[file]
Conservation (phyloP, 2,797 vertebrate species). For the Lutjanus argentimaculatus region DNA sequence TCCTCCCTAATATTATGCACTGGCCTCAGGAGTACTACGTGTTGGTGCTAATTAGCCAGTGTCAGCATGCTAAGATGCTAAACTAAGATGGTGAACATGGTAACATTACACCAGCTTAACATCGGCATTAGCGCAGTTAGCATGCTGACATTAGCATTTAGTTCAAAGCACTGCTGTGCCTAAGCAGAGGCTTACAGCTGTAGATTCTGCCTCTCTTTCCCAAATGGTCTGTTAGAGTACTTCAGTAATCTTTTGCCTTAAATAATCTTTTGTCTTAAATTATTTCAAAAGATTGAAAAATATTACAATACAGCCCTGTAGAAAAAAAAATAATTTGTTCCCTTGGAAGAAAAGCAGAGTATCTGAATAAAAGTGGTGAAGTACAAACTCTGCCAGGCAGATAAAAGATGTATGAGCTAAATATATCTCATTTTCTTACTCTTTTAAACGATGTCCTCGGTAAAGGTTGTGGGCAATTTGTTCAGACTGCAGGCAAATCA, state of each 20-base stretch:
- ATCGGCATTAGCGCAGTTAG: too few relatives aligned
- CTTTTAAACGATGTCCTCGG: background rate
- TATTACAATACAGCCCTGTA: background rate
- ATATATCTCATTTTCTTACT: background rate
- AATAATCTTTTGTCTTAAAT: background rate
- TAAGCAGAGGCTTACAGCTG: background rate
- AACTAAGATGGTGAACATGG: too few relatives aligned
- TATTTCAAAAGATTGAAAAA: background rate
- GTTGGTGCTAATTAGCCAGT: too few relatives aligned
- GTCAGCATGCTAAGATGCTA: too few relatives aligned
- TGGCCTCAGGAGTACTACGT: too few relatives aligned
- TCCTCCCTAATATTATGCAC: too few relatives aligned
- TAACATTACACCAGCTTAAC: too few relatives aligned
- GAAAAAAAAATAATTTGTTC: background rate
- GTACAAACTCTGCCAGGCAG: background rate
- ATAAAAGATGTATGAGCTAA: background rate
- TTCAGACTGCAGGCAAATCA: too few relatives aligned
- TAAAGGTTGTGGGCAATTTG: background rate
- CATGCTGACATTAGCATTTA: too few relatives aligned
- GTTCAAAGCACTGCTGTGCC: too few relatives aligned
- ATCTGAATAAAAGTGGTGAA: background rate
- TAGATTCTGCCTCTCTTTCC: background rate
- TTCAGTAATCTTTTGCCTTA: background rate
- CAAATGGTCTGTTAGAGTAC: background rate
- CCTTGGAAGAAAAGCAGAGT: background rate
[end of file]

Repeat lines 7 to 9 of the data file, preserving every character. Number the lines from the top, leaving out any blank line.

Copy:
- TAAGCAGAGGCTTACAGCTG: background rate
- AACTAAGATGGTGAACATGG: too few relatives aligned
- TATTTCAAAAGATTGAAAAA: background rate